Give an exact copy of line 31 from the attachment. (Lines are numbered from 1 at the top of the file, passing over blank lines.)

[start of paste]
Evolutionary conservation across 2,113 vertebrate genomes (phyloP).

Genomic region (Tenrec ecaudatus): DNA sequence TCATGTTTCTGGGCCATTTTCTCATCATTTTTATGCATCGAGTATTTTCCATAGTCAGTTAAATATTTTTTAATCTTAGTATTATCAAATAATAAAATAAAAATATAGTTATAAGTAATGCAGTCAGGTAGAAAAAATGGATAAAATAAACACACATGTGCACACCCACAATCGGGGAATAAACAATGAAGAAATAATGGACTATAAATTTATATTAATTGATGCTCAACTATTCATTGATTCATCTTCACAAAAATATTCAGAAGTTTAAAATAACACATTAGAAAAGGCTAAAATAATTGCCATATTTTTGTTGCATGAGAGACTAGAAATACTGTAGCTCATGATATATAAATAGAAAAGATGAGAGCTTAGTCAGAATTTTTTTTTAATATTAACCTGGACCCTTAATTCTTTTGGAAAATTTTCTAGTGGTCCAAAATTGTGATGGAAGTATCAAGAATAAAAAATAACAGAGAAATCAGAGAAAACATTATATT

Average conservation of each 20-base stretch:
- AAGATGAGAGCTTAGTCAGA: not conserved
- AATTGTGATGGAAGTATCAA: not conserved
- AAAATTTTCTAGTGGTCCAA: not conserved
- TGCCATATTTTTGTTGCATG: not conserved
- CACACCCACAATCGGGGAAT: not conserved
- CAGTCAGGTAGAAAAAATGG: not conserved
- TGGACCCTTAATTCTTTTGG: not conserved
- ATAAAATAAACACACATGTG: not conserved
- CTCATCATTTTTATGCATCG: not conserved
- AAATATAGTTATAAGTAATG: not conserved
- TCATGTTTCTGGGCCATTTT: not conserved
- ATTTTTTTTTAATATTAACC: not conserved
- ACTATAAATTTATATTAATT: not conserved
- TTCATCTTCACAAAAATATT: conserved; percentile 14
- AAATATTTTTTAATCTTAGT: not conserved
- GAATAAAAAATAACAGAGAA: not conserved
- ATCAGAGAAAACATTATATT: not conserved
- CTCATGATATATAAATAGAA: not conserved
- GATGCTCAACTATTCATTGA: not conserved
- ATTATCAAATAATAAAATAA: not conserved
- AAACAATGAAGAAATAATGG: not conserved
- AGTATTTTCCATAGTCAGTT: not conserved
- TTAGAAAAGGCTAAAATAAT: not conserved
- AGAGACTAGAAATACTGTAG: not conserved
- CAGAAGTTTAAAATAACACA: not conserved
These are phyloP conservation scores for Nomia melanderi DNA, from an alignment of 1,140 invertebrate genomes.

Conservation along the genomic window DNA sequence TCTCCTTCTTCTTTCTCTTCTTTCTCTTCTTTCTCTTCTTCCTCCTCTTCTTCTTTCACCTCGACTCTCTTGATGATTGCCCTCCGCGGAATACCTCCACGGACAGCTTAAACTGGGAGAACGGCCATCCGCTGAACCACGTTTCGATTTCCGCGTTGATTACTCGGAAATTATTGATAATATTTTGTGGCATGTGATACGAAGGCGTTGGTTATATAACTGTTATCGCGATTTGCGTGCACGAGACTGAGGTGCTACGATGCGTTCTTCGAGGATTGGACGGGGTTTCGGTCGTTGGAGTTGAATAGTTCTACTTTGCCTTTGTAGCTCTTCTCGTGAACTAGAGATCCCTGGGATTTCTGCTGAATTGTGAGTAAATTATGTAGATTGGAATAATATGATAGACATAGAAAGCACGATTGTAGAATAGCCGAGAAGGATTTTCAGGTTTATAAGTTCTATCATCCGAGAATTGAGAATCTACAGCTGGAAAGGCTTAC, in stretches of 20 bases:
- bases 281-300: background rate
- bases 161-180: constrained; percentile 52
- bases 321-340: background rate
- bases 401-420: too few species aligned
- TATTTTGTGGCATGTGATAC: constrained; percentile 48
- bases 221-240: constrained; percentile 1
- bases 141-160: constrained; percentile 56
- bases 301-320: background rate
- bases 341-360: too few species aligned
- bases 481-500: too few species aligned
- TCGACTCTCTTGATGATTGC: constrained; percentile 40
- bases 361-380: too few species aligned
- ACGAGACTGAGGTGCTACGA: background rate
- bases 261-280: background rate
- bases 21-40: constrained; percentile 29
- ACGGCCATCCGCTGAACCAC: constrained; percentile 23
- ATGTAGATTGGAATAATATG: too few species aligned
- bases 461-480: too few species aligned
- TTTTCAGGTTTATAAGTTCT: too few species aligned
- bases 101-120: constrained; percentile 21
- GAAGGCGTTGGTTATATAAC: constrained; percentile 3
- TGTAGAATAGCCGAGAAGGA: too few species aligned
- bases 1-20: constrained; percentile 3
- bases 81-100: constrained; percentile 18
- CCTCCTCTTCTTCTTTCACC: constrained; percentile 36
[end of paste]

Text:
- bases 281-300: background rate